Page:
3. he stood in front of the mirror tightening his necktie
      he wore a vest and tie
    4. a cord ( or string or ribbon or wire etc. ) with which something is tied

    5. he needed a tie for the packages
    6. a horizontal beam used to prevent two other structural members from spreading apart or separating

    7. he nailed the rafters together with a tie beam
    8. one of the cross braces that support the rails on a railway track

    9. the British call a railroad tie a sleeper
    10. a slur over two notes of the same pitch

    11. the finish of a contest in which the score is tied and the winner is undecided

    12. their record was 3 wins, 6 losses and a tie
    13. a social or business relationship

    14. he was sorry he had to sever his ties with other members of the team
    15. equality of score in a contest

    Definition of tie by GCIDE Dictionary


    1. Tie n.; pl. Ties [AS. tēge, tge, tīge. √64. See Tie, v. t.]
      1. A knot; a fastening.

      2. A bond; an obligation, moral or legal; as, “the sacred ties of friendship or of duty; the ties of allegiance”.

      No distance breaks the tie of blood. Young.

      3. A knot of hair, as at the back of a wig. Young.

      4. An equality in numbers, as of votes, scores, etc., which prevents either party from being victorious; equality in any contest, as a race.

      5. ( Arch. & Engin. ) A beam or rod for holding two parts together; in railways, one of the transverse timbers which support the track and keep it in place.

      6. ( Mus. ) A line, usually straight, drawn across the stems of notes, or a curved line written over or under the notes, signifying that they are to be slurred, or closely united in the performance, or that two notes of the same pitch are to be sounded as one; a bind; a ligature.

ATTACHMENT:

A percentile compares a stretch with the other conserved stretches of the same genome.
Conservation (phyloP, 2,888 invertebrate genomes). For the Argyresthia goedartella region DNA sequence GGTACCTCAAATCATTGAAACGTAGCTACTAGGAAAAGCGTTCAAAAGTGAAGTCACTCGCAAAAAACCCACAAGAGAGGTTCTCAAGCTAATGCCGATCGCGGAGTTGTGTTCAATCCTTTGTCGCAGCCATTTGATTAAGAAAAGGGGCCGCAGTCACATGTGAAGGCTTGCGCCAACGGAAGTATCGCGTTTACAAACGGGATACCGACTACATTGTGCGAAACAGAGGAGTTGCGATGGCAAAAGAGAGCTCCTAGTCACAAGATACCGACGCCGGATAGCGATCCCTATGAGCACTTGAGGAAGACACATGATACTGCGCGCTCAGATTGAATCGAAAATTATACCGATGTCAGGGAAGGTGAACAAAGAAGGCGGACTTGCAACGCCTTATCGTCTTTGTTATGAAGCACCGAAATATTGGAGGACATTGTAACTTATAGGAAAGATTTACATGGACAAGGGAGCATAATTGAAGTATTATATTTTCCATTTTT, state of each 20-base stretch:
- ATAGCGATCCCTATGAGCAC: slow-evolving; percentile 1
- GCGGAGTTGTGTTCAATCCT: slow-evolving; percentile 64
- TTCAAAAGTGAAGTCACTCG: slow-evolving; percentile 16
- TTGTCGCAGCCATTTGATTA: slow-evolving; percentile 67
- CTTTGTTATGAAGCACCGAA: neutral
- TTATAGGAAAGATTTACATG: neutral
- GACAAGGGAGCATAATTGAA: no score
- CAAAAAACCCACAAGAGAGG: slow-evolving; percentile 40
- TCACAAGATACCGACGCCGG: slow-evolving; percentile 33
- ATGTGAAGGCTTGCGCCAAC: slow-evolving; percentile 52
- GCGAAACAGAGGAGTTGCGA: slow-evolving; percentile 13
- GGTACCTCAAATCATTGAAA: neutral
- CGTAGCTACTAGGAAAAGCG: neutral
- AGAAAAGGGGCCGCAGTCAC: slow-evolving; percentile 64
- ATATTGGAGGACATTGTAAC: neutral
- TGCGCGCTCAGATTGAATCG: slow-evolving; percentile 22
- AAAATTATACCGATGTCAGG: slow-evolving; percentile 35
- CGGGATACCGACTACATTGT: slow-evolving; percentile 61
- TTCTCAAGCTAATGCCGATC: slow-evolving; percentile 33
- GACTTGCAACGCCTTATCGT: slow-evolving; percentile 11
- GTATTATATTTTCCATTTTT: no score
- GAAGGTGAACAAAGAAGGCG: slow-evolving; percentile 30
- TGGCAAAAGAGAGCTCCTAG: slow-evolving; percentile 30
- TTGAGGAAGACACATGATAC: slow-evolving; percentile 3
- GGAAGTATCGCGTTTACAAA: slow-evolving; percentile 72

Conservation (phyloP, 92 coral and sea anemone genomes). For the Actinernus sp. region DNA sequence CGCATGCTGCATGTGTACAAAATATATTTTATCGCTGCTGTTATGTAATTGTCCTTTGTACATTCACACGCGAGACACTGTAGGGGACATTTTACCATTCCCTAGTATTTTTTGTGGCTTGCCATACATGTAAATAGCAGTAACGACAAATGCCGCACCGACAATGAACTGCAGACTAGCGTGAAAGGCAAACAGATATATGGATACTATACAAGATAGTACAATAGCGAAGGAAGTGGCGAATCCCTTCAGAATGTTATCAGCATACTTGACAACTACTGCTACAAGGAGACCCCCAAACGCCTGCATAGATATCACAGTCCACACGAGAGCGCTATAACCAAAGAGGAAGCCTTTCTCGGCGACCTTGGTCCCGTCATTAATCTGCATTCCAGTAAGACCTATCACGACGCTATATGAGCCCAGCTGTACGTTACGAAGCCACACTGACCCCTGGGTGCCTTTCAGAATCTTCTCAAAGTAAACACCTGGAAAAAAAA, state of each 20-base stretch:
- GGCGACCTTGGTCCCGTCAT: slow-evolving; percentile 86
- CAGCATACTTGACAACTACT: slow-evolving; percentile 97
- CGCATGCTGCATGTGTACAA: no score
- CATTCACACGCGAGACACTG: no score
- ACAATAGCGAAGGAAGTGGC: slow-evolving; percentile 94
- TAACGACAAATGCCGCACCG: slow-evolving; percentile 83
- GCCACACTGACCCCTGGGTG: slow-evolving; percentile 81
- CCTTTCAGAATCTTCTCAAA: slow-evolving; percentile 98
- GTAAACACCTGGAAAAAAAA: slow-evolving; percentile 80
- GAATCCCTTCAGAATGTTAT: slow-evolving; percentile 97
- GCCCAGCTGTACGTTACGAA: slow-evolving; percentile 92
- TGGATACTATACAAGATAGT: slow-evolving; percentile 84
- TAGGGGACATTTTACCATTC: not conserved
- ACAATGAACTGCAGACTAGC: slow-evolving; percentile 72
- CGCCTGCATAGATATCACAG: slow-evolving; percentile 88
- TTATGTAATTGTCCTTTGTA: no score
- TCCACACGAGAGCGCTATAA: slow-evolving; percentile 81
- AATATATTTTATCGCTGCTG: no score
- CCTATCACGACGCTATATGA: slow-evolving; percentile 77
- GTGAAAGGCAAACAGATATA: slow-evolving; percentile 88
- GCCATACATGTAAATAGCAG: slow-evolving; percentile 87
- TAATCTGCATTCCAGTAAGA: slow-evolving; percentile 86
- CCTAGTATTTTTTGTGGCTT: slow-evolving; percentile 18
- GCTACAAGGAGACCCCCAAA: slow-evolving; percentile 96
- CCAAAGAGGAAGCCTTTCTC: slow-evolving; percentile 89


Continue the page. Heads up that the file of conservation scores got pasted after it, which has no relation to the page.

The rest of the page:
7. pl. Low shoes fastened with lacings.

      Bale tie, a fastening for the ends of a hoop for a bale.

    2. Tie, v. t. [imp. & p. p. Tied ( Obs. Tight ; p. pr. & vb. n. Tying] [OE. tien, teyen, AS. tīgan, tiégan, fr. teág, teáh, a rope; akin to Icel. taug, and AS. teón to draw, to pull. See Tug, v. t., and cf. Tow to drag.]
      1. To fasten with a band or cord and knot; to bind. “Tie the kine to the cart.” 1 Sam. vi. 7.

      My son, keep thy father's commandment, and forsake not the law of thy mother: bind them continually upon thine heart, and tie them about thy neck. Prov. vi. 20,21.

      2. To form, as a knot, by interlacing or complicating a cord; also, to interlace, or form a knot in; as, “to tie a cord to a tree”; to knit; to knot. “We do not tie this knot with an intention to puzzle the argument.” Bp. Burnet.

      3. To unite firmly; to fasten; to hold.

      In bond of virtuous love together tied. Fairfax.

      4. To hold or constrain by authority or moral influence, as by knotted cords; to oblige; to constrain; to restrain; to confine.

      Not tied to rules of policy, you find

      Revenge less sweet than a forgiving mind. Dryden.

      5. ( Mus. ) To unite, as notes, by a cross line, or by a curved line, or slur, drawn over or under them.

      6. To make an equal score with, in a contest; to be even with.

      To ride and tie. See under Ride. -- To tie down. To fasten so as to prevent from rising. To restrain; to confine; to hinder from action. -- To tie up, to confine; to restrain; to hinder from motion or action.

    3. Tie, v. i. To make a tie; to make an equal score.